29 Nov 2013 at 13:55
I never underestimate the political canniness of Alex Salmond, but his 670 page white paper on Scottish independence was a right old dog’s breakfast. Instead of answering 600 odd questions it provoked yet more of them. I suppose we shouldn’t be surprised but the SNP clearly want to have their cake and eat it. They want to keep the Pound, they want to keep the Queen, they want to keep the BBC, they don’t want border controls. It’s a ‘Pick ‘n’ Mix’ sort of independence. Unionist should comfort themselves with the thought that the most recent purveyors of ‘Pick ‘n’ Mix’, Woolworth’s, went out of business.
You can tell from the spelling of my Christian name that I have Scottish roots. My middle name is Campbell, and you don’t get much more Scottish than that. And yet I am constantly accused of being anti-Scottish when I even deign to comment on independence. If you point out the subsidy that Scotland gets through the munificence of the English taxpayer you’re then told by the SNP it’s a load of old hogwash and that because of North Sea oil it’s the other way around. They must take us for idiots.
Of course Scotland could exist as an independent nation, just in the same way as Greece can, to take a random example. My heart tells me that if I had a vote in this referendum I would vote for independence, purely out of national pride. The thing is, though. My head would tell me something completely different, and that is why Alex Salmond will be appealing to people’s emotions rather than their sense of reason.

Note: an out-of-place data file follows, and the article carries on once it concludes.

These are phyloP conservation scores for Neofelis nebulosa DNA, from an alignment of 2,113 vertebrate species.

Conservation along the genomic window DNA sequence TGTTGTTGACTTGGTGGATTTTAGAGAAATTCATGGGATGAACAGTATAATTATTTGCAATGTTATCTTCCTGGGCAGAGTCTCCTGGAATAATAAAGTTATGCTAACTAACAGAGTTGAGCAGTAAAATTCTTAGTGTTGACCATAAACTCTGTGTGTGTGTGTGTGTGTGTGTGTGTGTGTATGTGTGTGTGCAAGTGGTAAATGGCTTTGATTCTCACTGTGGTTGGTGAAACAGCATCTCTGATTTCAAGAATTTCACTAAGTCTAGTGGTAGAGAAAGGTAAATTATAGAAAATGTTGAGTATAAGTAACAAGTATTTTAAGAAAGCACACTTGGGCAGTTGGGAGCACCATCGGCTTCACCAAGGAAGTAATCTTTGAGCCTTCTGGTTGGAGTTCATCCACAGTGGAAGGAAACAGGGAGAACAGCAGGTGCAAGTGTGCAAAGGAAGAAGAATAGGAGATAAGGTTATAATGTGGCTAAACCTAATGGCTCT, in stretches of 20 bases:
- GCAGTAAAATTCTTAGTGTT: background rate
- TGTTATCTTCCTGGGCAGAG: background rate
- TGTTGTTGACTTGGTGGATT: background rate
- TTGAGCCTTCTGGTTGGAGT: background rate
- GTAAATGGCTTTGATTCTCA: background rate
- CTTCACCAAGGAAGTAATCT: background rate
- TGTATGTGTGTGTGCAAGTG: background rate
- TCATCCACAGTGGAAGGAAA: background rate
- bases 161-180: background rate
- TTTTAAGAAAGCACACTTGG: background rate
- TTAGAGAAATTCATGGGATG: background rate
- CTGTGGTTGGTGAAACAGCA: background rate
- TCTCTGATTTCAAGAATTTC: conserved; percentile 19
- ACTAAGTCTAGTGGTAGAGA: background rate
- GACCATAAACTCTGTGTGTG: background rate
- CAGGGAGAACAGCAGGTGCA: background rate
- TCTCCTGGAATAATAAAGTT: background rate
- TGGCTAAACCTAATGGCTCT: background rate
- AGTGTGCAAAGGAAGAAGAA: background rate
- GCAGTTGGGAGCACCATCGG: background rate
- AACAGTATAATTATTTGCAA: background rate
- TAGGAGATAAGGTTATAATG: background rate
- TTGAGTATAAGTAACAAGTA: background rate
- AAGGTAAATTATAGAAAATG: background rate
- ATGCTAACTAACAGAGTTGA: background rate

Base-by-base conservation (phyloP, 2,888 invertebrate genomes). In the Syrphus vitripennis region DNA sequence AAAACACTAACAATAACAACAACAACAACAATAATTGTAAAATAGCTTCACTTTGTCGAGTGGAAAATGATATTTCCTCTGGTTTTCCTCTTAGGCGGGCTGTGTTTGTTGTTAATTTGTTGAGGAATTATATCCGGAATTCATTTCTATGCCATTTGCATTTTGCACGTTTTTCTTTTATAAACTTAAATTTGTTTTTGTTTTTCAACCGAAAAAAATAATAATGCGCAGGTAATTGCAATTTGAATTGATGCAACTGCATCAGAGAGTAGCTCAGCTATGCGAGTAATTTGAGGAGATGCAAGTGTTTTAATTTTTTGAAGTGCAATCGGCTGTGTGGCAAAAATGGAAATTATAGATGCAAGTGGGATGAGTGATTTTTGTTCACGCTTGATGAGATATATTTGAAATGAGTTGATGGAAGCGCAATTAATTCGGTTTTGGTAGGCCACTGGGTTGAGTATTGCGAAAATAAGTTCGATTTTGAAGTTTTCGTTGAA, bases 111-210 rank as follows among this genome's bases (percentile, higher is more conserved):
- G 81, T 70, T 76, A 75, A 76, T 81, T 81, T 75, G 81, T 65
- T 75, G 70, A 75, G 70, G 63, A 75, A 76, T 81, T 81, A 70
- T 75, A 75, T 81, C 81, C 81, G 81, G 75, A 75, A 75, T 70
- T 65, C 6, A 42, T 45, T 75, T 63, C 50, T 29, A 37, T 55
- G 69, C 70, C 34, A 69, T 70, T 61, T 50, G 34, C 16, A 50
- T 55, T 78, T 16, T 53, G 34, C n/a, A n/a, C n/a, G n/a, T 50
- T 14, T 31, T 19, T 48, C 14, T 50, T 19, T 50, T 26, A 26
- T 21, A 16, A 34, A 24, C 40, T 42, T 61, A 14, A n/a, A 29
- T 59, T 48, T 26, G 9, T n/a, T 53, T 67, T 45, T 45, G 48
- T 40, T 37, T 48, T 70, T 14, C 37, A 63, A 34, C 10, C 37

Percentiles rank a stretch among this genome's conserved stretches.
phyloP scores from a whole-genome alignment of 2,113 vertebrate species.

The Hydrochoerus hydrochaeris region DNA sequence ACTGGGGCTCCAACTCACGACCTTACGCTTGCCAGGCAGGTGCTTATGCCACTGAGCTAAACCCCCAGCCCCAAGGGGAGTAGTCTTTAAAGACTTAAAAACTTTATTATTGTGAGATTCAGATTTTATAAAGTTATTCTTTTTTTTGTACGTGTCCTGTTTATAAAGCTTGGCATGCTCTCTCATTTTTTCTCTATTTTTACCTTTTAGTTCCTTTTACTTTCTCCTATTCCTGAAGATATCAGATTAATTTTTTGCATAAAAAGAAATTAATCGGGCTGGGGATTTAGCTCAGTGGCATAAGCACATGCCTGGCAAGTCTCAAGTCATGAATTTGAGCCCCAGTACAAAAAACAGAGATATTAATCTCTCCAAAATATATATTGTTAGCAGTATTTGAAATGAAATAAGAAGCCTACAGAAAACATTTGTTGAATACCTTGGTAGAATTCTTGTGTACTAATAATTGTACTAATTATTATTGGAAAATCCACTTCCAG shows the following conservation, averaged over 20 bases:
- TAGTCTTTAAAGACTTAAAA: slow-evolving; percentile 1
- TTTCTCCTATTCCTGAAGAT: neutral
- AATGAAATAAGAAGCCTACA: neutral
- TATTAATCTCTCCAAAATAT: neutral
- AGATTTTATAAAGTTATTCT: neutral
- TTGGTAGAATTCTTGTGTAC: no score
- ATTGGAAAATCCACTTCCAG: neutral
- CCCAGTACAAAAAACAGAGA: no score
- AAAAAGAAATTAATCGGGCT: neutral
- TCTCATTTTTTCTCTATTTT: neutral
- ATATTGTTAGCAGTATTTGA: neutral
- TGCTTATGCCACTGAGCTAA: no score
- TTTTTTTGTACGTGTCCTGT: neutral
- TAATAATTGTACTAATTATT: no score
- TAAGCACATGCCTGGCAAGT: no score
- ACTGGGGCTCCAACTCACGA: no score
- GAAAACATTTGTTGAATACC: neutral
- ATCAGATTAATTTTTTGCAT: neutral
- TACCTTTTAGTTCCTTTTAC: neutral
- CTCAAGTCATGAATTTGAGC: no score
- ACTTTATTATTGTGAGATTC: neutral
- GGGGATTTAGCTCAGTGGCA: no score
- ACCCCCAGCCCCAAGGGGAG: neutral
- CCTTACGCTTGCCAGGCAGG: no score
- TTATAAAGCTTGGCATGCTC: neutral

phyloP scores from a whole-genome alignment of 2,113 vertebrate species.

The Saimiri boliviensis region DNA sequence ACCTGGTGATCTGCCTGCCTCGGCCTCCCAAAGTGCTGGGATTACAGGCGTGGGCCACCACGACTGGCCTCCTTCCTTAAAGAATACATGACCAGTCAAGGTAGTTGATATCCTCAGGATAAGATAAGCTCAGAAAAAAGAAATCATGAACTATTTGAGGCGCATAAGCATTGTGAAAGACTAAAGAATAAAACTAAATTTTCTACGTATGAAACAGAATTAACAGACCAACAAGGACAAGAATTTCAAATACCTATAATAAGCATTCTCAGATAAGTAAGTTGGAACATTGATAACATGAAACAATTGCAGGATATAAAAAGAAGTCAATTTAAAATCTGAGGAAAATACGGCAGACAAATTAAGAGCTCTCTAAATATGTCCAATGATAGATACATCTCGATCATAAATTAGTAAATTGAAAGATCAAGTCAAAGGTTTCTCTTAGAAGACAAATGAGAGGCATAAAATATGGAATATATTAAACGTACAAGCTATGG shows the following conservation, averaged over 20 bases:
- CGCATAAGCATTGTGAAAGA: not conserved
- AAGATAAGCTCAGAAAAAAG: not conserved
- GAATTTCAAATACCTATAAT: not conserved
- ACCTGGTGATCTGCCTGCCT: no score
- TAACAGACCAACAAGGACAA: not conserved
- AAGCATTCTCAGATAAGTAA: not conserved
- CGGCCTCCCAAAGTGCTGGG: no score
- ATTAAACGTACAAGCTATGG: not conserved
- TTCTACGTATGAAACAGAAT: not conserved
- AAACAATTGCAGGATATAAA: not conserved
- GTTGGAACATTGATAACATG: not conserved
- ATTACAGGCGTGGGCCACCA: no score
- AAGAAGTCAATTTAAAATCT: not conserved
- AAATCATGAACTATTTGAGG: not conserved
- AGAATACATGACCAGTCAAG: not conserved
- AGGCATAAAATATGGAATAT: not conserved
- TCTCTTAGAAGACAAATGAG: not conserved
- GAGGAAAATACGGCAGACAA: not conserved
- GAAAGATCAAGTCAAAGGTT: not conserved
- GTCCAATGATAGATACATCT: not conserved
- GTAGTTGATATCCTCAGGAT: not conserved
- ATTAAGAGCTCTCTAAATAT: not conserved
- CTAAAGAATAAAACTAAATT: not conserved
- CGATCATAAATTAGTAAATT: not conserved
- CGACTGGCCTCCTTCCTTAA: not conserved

Not long ago I was approached by an LBC listener who had a really good idea which he wanted to share with the government as it could help a lot of people. I won’t go into the detail of which department it was, but at every step he had been obstructed by civil servants who would never return calls. He patiently explained to me where he was coming from and what he could do. I was appalled that he wasn’t able to get his point across in the corridors of power, so I contacted the relevant Minister. Within an hour the minister had called the man, spent quite some time on the phone talking to him and had arranged for civil servants to take the matter forward. Great. Well done Minister. But it really shouldn’t have been like that. Why should someone have to go through someone like me who, just because I know someone, was able to get the whole thing in gear? The listener thinks I am a hero for what I have done, but there’s part of me that is deeply ashamed that in 2013 our government system still operates on the basis of ‘who you know’.
I don’t do a lot of TV nowadays. Four hours broadcasting on the radio every weekday is quite sufficient, but one programme I never say no to is the Andrew Marr show. I first did the paper review on the show – then presented by Sir David Frost – ten years ago, just as we were about to go to war with Iraq. My fellow paper reviewers were Polly Toynbee and somewhat bizarrely Trigger from Only Fools and Horses. Ever since then I usually get to go on the show about once a year, usually with Helena Kennedy or the redoubtable Polly. Debating with Polly is an interesting experience. There is very little we agree on and yet somehow we always manage to have quite a civilised debate. The Andrew Marr Show is certainly not one where it seems appropriate to have a shouting match, which is probably why I never get paired with George Galloway.